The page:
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Solid-State Batteries for EVs

The flourish of new electric vehicles (EVs) and hybrids on the auto markets hint towards the diminishing of fossil fuel use.  EV sales have a long, long way to go before outselling vehicles with internal combustion engines (ICEs), but the goals have been set by international emission standard agreements.  Certainly, doing away with EV range anxiety, the liquid lithium-ion batteries proneness to catching fire, having EVs with brief recharging times that are in line with current ICE refuelling times, and have pricing parity between a new EV and an equivalent new ICE vehicle would make a world of difference in the minds of people on the lookout for a new car.  Once these EV problems have been solved, perhaps consumers will genuinely buy into an all-EV future.

The good news for EV enthusiasts is that essentially every big automotive manufacturer in the world has unveiled its fleet’s electrification plans and zero-emission target dates. Some manufacturers have even gone further, declaring that gasoline and diesel engines would no longer be available in their model line-ups by 2050.  And, in order for these claims to become reality, some big landmark advancements in the EV future are being made right now, with huge money currently being pumped into various manufacturer’s kitties to research and create the perfect solid-state battery – especially designed for use in EVs.

One automotive manufacturer with a big sway in what goes down in the automotive world is Toyota, and they have pumped billions into creating a solid-state battery for use in their future hybrid vehicles and EVs.  A version of Toyota’s LQ Concept, which first debuted at the 2019 Tokyo Motor Show, is now using working solid-state batteries, and has been doing so since June 2020.  Toyota has been collecting all the performance data from the solid state batteries in the LQ for research, development, and better solid-state battery designs.  The LQ Concept car is unlikely to end up as a production vehicle, however the solid-state batteries inside the car, and their development, will be used as a blueprint in Toyota’s new hybrid vehicles and EVs soon to make an appearance on the market for buyers to purchase.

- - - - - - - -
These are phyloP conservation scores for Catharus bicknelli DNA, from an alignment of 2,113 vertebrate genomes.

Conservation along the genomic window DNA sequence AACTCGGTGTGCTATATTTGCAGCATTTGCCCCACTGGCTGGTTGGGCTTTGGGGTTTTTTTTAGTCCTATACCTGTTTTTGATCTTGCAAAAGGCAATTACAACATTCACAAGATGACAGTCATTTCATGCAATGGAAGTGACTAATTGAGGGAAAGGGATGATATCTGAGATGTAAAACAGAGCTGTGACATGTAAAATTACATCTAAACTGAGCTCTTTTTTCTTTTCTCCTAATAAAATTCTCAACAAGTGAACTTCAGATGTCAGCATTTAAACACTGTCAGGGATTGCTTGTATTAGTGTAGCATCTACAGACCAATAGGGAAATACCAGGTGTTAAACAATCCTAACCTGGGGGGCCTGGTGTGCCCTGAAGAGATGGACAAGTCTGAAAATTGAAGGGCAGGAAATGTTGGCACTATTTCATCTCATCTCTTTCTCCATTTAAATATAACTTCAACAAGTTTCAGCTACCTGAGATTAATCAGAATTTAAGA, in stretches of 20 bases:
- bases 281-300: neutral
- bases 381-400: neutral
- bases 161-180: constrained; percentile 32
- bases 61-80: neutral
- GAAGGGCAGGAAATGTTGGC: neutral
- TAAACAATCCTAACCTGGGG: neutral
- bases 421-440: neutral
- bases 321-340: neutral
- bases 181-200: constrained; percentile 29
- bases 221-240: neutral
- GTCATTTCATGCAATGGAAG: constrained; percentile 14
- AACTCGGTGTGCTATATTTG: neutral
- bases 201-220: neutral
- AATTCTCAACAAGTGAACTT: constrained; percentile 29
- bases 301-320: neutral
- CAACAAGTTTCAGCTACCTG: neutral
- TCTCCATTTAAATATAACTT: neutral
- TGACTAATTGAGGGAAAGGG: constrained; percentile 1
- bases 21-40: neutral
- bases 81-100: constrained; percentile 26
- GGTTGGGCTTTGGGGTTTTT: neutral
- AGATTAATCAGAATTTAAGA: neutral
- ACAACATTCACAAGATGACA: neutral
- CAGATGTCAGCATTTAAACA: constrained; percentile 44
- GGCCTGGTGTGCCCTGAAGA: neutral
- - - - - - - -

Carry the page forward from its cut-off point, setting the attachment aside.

Toyota LQ Concept Solid-State

Toyota’s quick development of solid-state batteries for use in all their hybrid and electric vehicles by 2030 is a sign of the ramping up in EV production that is happening not only at Toyota but in all other big global automotive brands who are boosting investments in the anticipation of greater EV and hybrid vehicle consumerism.

What battery type does Tesla use?  Currently, Tesla has been using heavy liquid lithium-ion battery technology.  However solid-state batteries are really the next step in clever battery technology, especially for EVs.  Why?  Solid-state batteries offer much better energy density, which leads to smaller, lighter batteries for cars but with a vastly improved range before recharging is necessary.  Solid-state batteries will also be able to recharge from empty (flat) to 80 % in just 15 min – not anywhere between 2 to 10 hours that is currently the norm, if you can find a spare fast charger to park up at.